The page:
Bluebird Bio is growing its nest in Seattle.
The leading biotech company held a ribbon-cutting event Friday to celebrate the expansion of its new cancer research facility where employees will work on finding therapies for genetic disorders.
Bluebird, which fully embraces bird puns, said the new “nest” (facility) will house 31 “birds” (employees) from the company’s “flock.” The 25,000 square-foot space is located at 188 E Blaine St. in Seattle’s South Lake Union neighborhood.
Researchers in the new facility will investigate early-stage cancer treatments, expanding on existing research collaborations with Seattle Children’s Research Institute and the Fred Hutchinson Cancer Research Center.
“Right here in Seattle, our research team is focused on really the pioneering end of the research spectrum,” said Philip Gregory, Bluebird’s chief scientific officer.
Washington State Governor and presidential candidate Jay Inslee was on hand at the event Friday. He called the company’s work “outstanding science” and the new facility “another jewel in the crown of Washington State’s bioscience ecosystem.”
Bluebird first got a foothold in the city when it bought Seattle-based Precision Genome Engineering for around $156 million in 2014. The company is based in Cambridge, Mass.
Bluebird's gene therapy drug, called Zynteglo, is the world’s second-most expensive drug at $1.8 million. It received approval in Europe for patients with the blood disorder, called transfusion-dependent beta-thalassemia (TDT), who meet certain conditions. The company expects to apply next year for approval of the drug in the U.S., where around 10,000 people live with TDT.
CEO Nick Leschly has defended the drug’s price, which is not charged in full unless patients go four years without a blood transfusion. The company charges $357,000 upfront and the rest in annual installments. Leschly said “the system does know how to digest” one-time, curative treatments.
Bluebird is also working on treatments for cerebral adrenoleukodystrophy, multiple myeloma and sickle cell disease.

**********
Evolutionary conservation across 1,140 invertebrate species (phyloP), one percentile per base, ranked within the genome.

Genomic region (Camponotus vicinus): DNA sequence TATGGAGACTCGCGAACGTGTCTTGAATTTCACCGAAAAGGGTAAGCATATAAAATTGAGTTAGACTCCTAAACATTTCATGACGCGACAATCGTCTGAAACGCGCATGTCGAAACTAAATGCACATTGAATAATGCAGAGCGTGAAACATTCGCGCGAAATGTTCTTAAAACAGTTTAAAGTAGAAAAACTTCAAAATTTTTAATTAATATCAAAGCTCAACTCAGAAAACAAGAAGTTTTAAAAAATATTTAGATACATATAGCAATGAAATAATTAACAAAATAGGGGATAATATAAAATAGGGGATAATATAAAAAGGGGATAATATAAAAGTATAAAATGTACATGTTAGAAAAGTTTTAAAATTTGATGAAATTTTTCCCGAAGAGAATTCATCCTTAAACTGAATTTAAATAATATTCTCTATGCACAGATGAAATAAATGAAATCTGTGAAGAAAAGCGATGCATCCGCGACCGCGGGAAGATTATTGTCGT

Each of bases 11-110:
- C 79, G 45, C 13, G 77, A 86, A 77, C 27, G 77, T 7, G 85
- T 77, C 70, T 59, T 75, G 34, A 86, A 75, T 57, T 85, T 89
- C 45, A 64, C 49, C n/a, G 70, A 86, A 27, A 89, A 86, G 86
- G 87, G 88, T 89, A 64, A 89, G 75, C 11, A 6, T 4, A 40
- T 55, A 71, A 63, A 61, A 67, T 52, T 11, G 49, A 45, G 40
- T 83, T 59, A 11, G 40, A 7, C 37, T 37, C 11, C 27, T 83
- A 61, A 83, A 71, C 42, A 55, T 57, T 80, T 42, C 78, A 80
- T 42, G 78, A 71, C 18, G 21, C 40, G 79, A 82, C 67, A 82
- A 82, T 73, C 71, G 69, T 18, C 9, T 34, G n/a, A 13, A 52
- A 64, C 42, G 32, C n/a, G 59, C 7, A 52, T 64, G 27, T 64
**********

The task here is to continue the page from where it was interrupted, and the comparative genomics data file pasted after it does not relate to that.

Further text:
Inslee has been a strong advocate of Washington's life science industry. During a different ribbon-cutting a few years ago, Inslee showed up '” and geeked out '” over the lab of local biotech Nohla Therapeutics.
“We’re getting a critical mass on the genetic side,” said Inslee. “Having multiple companies is very important because that helps recruiting. You recruit together and you compete together, in a sense.”
Joel Marcus, founder and executive chairman of Alexandria Real Estate Equities, which owns both Bluebird’s Seattle location as well as its Cambridge headquarters, also noted the recruiting angle.
“You see today a number of companies expanding to different locations really to access talent pool and access scientific prowess in those communities. I think those are the reasons you see Bluebird in Seattle,” Marcus said.
Biotech companies have long griped about the lack of available lab space in the region, where the vacancy rate for life science facilities is just 1.5 percent, according to a recent report from real estate firm CBRE. Hans Bishop, the former CEO of Juno Therapeutics, said in 2016 that wet lab space in Washington state was “rare as hen’s teeth.”
With the expansion in Seattle, Bluebird joins international biotechs such as Gilead and Celgene who have also established a presence in the city.
Industry group Life Science Washington is also moving into 188 E. Blaine this month with a 4,000 square-foot lease that will house a dozen employees.
In addition to its Cambridge headquarters, Bluebird has offices in Durham, N.C., and in six European countries. The company employs nearly 1,000 people globally.